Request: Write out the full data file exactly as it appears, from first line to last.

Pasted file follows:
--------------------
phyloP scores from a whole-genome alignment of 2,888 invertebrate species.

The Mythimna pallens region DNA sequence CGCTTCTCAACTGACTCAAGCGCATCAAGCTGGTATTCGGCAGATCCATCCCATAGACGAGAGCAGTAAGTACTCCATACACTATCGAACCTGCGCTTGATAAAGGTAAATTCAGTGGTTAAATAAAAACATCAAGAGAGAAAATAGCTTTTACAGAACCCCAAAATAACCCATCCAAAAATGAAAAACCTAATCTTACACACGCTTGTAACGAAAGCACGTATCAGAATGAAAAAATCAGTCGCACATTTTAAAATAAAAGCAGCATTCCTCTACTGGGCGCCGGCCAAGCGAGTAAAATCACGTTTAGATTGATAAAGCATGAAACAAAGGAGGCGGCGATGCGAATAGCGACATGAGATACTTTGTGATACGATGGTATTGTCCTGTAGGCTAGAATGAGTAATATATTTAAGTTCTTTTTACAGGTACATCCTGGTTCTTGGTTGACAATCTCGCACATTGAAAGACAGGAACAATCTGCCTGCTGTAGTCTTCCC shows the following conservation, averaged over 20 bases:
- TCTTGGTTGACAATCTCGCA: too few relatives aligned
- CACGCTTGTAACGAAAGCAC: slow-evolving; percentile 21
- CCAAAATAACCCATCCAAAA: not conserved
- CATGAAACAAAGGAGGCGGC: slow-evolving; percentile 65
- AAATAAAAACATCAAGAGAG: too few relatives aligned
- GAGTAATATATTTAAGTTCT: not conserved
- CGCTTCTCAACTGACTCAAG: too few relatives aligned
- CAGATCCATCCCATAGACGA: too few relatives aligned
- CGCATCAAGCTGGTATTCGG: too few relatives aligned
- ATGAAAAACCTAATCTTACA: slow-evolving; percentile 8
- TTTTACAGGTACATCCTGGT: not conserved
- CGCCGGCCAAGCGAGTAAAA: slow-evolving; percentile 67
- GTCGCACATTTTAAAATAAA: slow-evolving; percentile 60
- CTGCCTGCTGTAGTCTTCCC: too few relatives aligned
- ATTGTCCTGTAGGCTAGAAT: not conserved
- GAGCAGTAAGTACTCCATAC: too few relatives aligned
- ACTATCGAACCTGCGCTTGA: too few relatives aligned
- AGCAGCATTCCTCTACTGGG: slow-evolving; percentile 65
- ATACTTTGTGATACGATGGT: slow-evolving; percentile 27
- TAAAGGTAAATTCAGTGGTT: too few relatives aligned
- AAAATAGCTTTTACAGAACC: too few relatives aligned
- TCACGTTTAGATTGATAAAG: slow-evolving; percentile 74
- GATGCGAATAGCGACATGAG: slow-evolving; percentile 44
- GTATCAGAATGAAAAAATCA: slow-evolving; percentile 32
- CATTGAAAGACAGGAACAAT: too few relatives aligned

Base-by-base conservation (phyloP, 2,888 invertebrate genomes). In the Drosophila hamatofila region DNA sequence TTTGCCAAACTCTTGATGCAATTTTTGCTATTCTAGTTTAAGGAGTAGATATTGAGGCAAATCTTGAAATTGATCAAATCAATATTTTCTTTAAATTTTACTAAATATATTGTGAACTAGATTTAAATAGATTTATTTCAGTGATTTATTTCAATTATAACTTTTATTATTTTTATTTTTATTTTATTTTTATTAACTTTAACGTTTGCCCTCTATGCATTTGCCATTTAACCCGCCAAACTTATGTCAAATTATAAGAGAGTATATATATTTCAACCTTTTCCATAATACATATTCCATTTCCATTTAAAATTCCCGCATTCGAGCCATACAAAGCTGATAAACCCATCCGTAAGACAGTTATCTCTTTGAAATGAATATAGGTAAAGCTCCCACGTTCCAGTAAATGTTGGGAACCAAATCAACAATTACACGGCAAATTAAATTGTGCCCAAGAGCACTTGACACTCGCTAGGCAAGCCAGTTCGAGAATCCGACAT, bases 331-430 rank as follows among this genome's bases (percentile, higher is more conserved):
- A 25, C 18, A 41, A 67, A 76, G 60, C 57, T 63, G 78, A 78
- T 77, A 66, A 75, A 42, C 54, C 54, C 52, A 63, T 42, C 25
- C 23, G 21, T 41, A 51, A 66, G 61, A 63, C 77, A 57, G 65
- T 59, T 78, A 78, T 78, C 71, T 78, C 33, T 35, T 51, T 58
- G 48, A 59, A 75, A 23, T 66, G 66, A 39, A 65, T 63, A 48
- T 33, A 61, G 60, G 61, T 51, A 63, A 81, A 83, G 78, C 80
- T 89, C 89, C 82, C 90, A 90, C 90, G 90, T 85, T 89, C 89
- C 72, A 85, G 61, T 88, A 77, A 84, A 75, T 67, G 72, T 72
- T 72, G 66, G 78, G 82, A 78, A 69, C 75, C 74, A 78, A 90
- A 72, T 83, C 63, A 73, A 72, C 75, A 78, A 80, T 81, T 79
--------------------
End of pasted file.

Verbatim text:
phyloP scores from a whole-genome alignment of 2,888 invertebrate species.

The Mythimna pallens region DNA sequence CGCTTCTCAACTGACTCAAGCGCATCAAGCTGGTATTCGGCAGATCCATCCCATAGACGAGAGCAGTAAGTACTCCATACACTATCGAACCTGCGCTTGATAAAGGTAAATTCAGTGGTTAAATAAAAACATCAAGAGAGAAAATAGCTTTTACAGAACCCCAAAATAACCCATCCAAAAATGAAAAACCTAATCTTACACACGCTTGTAACGAAAGCACGTATCAGAATGAAAAAATCAGTCGCACATTTTAAAATAAAAGCAGCATTCCTCTACTGGGCGCCGGCCAAGCGAGTAAAATCACGTTTAGATTGATAAAGCATGAAACAAAGGAGGCGGCGATGCGAATAGCGACATGAGATACTTTGTGATACGATGGTATTGTCCTGTAGGCTAGAATGAGTAATATATTTAAGTTCTTTTTACAGGTACATCCTGGTTCTTGGTTGACAATCTCGCACATTGAAAGACAGGAACAATCTGCCTGCTGTAGTCTTCCC shows the following conservation, averaged over 20 bases:
- TCTTGGTTGACAATCTCGCA: too few relatives aligned
- CACGCTTGTAACGAAAGCAC: slow-evolving; percentile 21
- CCAAAATAACCCATCCAAAA: not conserved
- CATGAAACAAAGGAGGCGGC: slow-evolving; percentile 65
- AAATAAAAACATCAAGAGAG: too few relatives aligned
- GAGTAATATATTTAAGTTCT: not conserved
- CGCTTCTCAACTGACTCAAG: too few relatives aligned
- CAGATCCATCCCATAGACGA: too few relatives aligned
- CGCATCAAGCTGGTATTCGG: too few relatives aligned
- ATGAAAAACCTAATCTTACA: slow-evolving; percentile 8
- TTTTACAGGTACATCCTGGT: not conserved
- CGCCGGCCAAGCGAGTAAAA: slow-evolving; percentile 67
- GTCGCACATTTTAAAATAAA: slow-evolving; percentile 60
- CTGCCTGCTGTAGTCTTCCC: too few relatives aligned
- ATTGTCCTGTAGGCTAGAAT: not conserved
- GAGCAGTAAGTACTCCATAC: too few relatives aligned
- ACTATCGAACCTGCGCTTGA: too few relatives aligned
- AGCAGCATTCCTCTACTGGG: slow-evolving; percentile 65
- ATACTTTGTGATACGATGGT: slow-evolving; percentile 27
- TAAAGGTAAATTCAGTGGTT: too few relatives aligned
- AAAATAGCTTTTACAGAACC: too few relatives aligned
- TCACGTTTAGATTGATAAAG: slow-evolving; percentile 74
- GATGCGAATAGCGACATGAG: slow-evolving; percentile 44
- GTATCAGAATGAAAAAATCA: slow-evolving; percentile 32
- CATTGAAAGACAGGAACAAT: too few relatives aligned

Base-by-base conservation (phyloP, 2,888 invertebrate genomes). In the Drosophila hamatofila region DNA sequence TTTGCCAAACTCTTGATGCAATTTTTGCTATTCTAGTTTAAGGAGTAGATATTGAGGCAAATCTTGAAATTGATCAAATCAATATTTTCTTTAAATTTTACTAAATATATTGTGAACTAGATTTAAATAGATTTATTTCAGTGATTTATTTCAATTATAACTTTTATTATTTTTATTTTTATTTTATTTTTATTAACTTTAACGTTTGCCCTCTATGCATTTGCCATTTAACCCGCCAAACTTATGTCAAATTATAAGAGAGTATATATATTTCAACCTTTTCCATAATACATATTCCATTTCCATTTAAAATTCCCGCATTCGAGCCATACAAAGCTGATAAACCCATCCGTAAGACAGTTATCTCTTTGAAATGAATATAGGTAAAGCTCCCACGTTCCAGTAAATGTTGGGAACCAAATCAACAATTACACGGCAAATTAAATTGTGCCCAAGAGCACTTGACACTCGCTAGGCAAGCCAGTTCGAGAATCCGACAT, bases 331-430 rank as follows among this genome's bases (percentile, higher is more conserved):
- A 25, C 18, A 41, A 67, A 76, G 60, C 57, T 63, G 78, A 78
- T 77, A 66, A 75, A 42, C 54, C 54, C 52, A 63, T 42, C 25
- C 23, G 21, T 41, A 51, A 66, G 61, A 63, C 77, A 57, G 65
- T 59, T 78, A 78, T 78, C 71, T 78, C 33, T 35, T 51, T 58
- G 48, A 59, A 75, A 23, T 66, G 66, A 39, A 65, T 63, A 48
- T 33, A 61, G 60, G 61, T 51, A 63, A 81, A 83, G 78, C 80
- T 89, C 89, C 82, C 90, A 90, C 90, G 90, T 85, T 89, C 89
- C 72, A 85, G 61, T 88, A 77, A 84, A 75, T 67, G 72, T 72
- T 72, G 66, G 78, G 82, A 78, A 69, C 75, C 74, A 78, A 90
- A 72, T 83, C 63, A 73, A 72, C 75, A 78, A 80, T 81, T 79